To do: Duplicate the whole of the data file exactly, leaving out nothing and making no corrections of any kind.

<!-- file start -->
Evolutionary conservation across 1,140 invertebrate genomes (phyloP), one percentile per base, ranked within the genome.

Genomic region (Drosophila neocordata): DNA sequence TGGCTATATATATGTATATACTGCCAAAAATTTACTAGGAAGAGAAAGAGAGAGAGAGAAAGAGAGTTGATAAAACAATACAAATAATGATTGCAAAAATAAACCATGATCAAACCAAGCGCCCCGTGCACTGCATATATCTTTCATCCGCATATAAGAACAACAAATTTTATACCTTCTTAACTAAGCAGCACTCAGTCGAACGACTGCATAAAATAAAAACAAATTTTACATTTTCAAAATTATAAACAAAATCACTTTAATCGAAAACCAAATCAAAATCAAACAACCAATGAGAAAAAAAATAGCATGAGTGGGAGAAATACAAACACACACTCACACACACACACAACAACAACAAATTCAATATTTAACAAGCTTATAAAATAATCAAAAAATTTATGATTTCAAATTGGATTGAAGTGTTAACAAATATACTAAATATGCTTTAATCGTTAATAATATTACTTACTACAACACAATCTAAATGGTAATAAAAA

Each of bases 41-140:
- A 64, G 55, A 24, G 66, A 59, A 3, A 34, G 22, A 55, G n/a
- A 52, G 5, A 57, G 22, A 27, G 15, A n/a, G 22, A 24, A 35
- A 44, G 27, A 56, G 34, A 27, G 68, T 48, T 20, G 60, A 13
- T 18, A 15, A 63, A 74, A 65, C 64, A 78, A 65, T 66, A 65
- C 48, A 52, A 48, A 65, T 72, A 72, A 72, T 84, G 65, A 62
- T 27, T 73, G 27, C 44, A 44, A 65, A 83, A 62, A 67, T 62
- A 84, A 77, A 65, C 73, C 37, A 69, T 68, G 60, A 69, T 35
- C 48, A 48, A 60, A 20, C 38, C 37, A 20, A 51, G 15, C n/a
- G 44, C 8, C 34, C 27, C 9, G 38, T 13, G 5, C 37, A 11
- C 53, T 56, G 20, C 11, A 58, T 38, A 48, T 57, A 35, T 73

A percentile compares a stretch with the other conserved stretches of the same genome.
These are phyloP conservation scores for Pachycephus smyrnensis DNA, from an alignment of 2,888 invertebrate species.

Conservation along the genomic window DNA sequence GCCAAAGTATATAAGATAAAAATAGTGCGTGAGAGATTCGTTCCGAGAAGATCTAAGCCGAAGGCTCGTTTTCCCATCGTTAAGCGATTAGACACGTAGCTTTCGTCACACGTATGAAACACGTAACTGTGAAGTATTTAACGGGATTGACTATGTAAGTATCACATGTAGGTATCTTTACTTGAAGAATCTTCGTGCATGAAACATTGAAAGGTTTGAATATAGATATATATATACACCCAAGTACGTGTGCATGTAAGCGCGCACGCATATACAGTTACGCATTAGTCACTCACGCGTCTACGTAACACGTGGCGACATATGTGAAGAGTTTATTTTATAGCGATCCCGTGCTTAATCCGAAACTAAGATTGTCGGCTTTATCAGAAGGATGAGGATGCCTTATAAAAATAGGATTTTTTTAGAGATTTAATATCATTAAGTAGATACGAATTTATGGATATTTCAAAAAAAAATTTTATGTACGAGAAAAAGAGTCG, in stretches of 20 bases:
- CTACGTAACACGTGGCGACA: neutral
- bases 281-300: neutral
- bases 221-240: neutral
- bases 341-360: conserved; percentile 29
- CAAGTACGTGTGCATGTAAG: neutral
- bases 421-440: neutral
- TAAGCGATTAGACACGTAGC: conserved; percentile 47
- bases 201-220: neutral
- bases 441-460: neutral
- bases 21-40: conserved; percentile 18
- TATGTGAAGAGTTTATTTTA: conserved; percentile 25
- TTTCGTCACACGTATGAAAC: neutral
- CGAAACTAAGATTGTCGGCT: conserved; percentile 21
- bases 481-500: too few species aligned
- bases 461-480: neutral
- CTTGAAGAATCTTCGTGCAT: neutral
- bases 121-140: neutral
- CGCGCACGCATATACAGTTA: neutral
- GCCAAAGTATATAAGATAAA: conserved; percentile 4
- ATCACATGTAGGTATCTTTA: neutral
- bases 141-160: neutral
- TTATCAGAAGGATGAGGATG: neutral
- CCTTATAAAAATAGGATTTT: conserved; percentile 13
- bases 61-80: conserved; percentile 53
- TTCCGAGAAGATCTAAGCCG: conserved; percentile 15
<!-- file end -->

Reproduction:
Evolutionary conservation across 1,140 invertebrate genomes (phyloP), one percentile per base, ranked within the genome.

Genomic region (Drosophila neocordata): DNA sequence TGGCTATATATATGTATATACTGCCAAAAATTTACTAGGAAGAGAAAGAGAGAGAGAGAAAGAGAGTTGATAAAACAATACAAATAATGATTGCAAAAATAAACCATGATCAAACCAAGCGCCCCGTGCACTGCATATATCTTTCATCCGCATATAAGAACAACAAATTTTATACCTTCTTAACTAAGCAGCACTCAGTCGAACGACTGCATAAAATAAAAACAAATTTTACATTTTCAAAATTATAAACAAAATCACTTTAATCGAAAACCAAATCAAAATCAAACAACCAATGAGAAAAAAAATAGCATGAGTGGGAGAAATACAAACACACACTCACACACACACACAACAACAACAAATTCAATATTTAACAAGCTTATAAAATAATCAAAAAATTTATGATTTCAAATTGGATTGAAGTGTTAACAAATATACTAAATATGCTTTAATCGTTAATAATATTACTTACTACAACACAATCTAAATGGTAATAAAAA

Each of bases 41-140:
- A 64, G 55, A 24, G 66, A 59, A 3, A 34, G 22, A 55, G n/a
- A 52, G 5, A 57, G 22, A 27, G 15, A n/a, G 22, A 24, A 35
- A 44, G 27, A 56, G 34, A 27, G 68, T 48, T 20, G 60, A 13
- T 18, A 15, A 63, A 74, A 65, C 64, A 78, A 65, T 66, A 65
- C 48, A 52, A 48, A 65, T 72, A 72, A 72, T 84, G 65, A 62
- T 27, T 73, G 27, C 44, A 44, A 65, A 83, A 62, A 67, T 62
- A 84, A 77, A 65, C 73, C 37, A 69, T 68, G 60, A 69, T 35
- C 48, A 48, A 60, A 20, C 38, C 37, A 20, A 51, G 15, C n/a
- G 44, C 8, C 34, C 27, C 9, G 38, T 13, G 5, C 37, A 11
- C 53, T 56, G 20, C 11, A 58, T 38, A 48, T 57, A 35, T 73

A percentile compares a stretch with the other conserved stretches of the same genome.
These are phyloP conservation scores for Pachycephus smyrnensis DNA, from an alignment of 2,888 invertebrate species.

Conservation along the genomic window DNA sequence GCCAAAGTATATAAGATAAAAATAGTGCGTGAGAGATTCGTTCCGAGAAGATCTAAGCCGAAGGCTCGTTTTCCCATCGTTAAGCGATTAGACACGTAGCTTTCGTCACACGTATGAAACACGTAACTGTGAAGTATTTAACGGGATTGACTATGTAAGTATCACATGTAGGTATCTTTACTTGAAGAATCTTCGTGCATGAAACATTGAAAGGTTTGAATATAGATATATATATACACCCAAGTACGTGTGCATGTAAGCGCGCACGCATATACAGTTACGCATTAGTCACTCACGCGTCTACGTAACACGTGGCGACATATGTGAAGAGTTTATTTTATAGCGATCCCGTGCTTAATCCGAAACTAAGATTGTCGGCTTTATCAGAAGGATGAGGATGCCTTATAAAAATAGGATTTTTTTAGAGATTTAATATCATTAAGTAGATACGAATTTATGGATATTTCAAAAAAAAATTTTATGTACGAGAAAAAGAGTCG, in stretches of 20 bases:
- CTACGTAACACGTGGCGACA: neutral
- bases 281-300: neutral
- bases 221-240: neutral
- bases 341-360: conserved; percentile 29
- CAAGTACGTGTGCATGTAAG: neutral
- bases 421-440: neutral
- TAAGCGATTAGACACGTAGC: conserved; percentile 47
- bases 201-220: neutral
- bases 441-460: neutral
- bases 21-40: conserved; percentile 18
- TATGTGAAGAGTTTATTTTA: conserved; percentile 25
- TTTCGTCACACGTATGAAAC: neutral
- CGAAACTAAGATTGTCGGCT: conserved; percentile 21
- bases 481-500: too few species aligned
- bases 461-480: neutral
- CTTGAAGAATCTTCGTGCAT: neutral
- bases 121-140: neutral
- CGCGCACGCATATACAGTTA: neutral
- GCCAAAGTATATAAGATAAA: conserved; percentile 4
- ATCACATGTAGGTATCTTTA: neutral
- bases 141-160: neutral
- TTATCAGAAGGATGAGGATG: neutral
- CCTTATAAAAATAGGATTTT: conserved; percentile 13
- bases 61-80: conserved; percentile 53
- TTCCGAGAAGATCTAAGCCG: conserved; percentile 15